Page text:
MLB: Why Bud Selig and Baseball have the Most to Gain from NFL Lockout

Ryan CookFeatured ColumnistMarch 12, 2011

COOPERSTOWN, NY - JULY 25:  MLB commissioner Bud Selig attends the Baseball Hall of Fame induction ceremony at Clark Sports Center on July 25, 20010 in Cooperstown, New York. (Photo by Jim McIsaac/Getty Images)
Jim McIsaac/Getty Images

The NFL took a firm shake of the magic eight ball on Friday and gave just about every waiting fan a valid answer after tossing it aside: There will be no season in 2011.

What a shock, what a surprise.  

Not really.

We expected it to happen, that picture was painted long ago.  From the undetermined outcome of last week, to the past 24 hours of humming and haring, an answer was coming, one way or another.

It's just unfortunate it had to turn out this way.  Then again, that's something we can all stew over while we sip our coffee in the early days of September and wonder how we can fill the void in our lives.

But try and see the silver lining in this cloud. It won't smack you in the face like a firm Rex Ryan sound bite, but believe me, it's there. You just have to look for it.

We've heard a lot about the fans suffering.  The players will also be out of wallet, true.  But the loyal supporters who turn up every Sunday will now have to occupy their time with a more constructive hobby.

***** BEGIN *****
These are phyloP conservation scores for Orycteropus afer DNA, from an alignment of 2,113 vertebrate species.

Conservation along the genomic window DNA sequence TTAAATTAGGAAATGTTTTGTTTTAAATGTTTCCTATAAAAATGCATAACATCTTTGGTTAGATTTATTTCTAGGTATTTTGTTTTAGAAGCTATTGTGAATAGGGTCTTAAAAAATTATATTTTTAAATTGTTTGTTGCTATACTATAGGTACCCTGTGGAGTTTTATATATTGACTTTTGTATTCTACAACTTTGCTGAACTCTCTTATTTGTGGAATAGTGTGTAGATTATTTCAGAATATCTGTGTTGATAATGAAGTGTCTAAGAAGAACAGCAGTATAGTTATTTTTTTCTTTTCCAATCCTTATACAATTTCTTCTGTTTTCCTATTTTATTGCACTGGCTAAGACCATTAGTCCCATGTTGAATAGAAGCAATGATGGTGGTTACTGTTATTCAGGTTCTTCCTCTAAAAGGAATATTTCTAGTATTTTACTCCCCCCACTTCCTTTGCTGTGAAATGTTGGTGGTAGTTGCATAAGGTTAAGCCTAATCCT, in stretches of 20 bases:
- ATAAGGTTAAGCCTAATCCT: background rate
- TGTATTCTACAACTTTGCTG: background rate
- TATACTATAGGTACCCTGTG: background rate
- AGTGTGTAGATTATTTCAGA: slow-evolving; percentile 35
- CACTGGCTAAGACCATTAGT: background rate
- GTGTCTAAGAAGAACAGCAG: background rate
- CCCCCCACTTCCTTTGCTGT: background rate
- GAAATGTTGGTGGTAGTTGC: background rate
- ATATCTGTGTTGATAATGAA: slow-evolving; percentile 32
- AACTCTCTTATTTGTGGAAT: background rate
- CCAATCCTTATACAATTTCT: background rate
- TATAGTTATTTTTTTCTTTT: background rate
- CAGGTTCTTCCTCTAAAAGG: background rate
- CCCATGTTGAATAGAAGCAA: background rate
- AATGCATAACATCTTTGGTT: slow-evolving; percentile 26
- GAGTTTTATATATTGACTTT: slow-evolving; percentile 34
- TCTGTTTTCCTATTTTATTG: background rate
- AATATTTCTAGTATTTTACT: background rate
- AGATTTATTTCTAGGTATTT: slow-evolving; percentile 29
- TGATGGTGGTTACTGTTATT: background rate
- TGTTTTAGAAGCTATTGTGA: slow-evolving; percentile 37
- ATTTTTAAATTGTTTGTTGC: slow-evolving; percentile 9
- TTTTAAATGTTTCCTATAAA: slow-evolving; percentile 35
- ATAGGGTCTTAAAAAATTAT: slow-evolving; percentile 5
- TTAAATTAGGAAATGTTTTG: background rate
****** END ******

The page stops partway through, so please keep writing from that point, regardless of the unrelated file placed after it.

Maybe that's why one man in particular is seeing dollar signs right now.

Try and see it from Major League Baseball commissioner Bud Selig's point of view.  You may not own a million-dollar manor or enjoy a love/hate relationship with fans, but if you can step into the shoes of baseball's most powerful mind—take a second to think about the situation. 

Cha-ching!  That's the conclusion you should have reached.

Think of it this way, no NFL season puts MLB in the booster seat—not just on television, but also in attendance.  New York Giants fans will attend Yankees games, Bears fans will flock to Wrigley Field with even more passion and Steelers fans will attend Pirates games—but we won't point fingers if you shy away at first.

You won't do it because it's the right thing to do.  You will do it because it's the only thing to do.  That is of course if you choose to overlook the NBA, NHL and the odd time of year when golf actually matters (depending on Tiger Woods' aggression levels).

No, MLB will benefit the most from this untimely event, an area two-time World Series champion David Eckstein expressed his thoughts on.

"If they (NFL) want to take two lessons from baseball, fans lose a lot when you don't play, and they kind of forget, and it takes a long time to get back. Fortunately enough, we've been able to get back to that point," Eckstein said, speaking to the Orlando Sentinel. "We're up for a contract renegotiation also this year, and it's vital to make sure that we get that in play. If we can get that signed, I would see baseball going to the forefront once again and being the national pastime once again if those two sports decide to lockout and not play."

The contract negotiation Eckstein speaks of is critical, especially during a time of such financial worry in the sporting world.

In MLB's case, ratings have been at an all-time low for Selig since the NFL took a bunt for the best. The days of The Sandlot glory years went out with the hi-top fade, and we arrived in a time full of tedious World Series matchups, along with a blown call by Jim Joyce to throw a little egg on the face of baseball.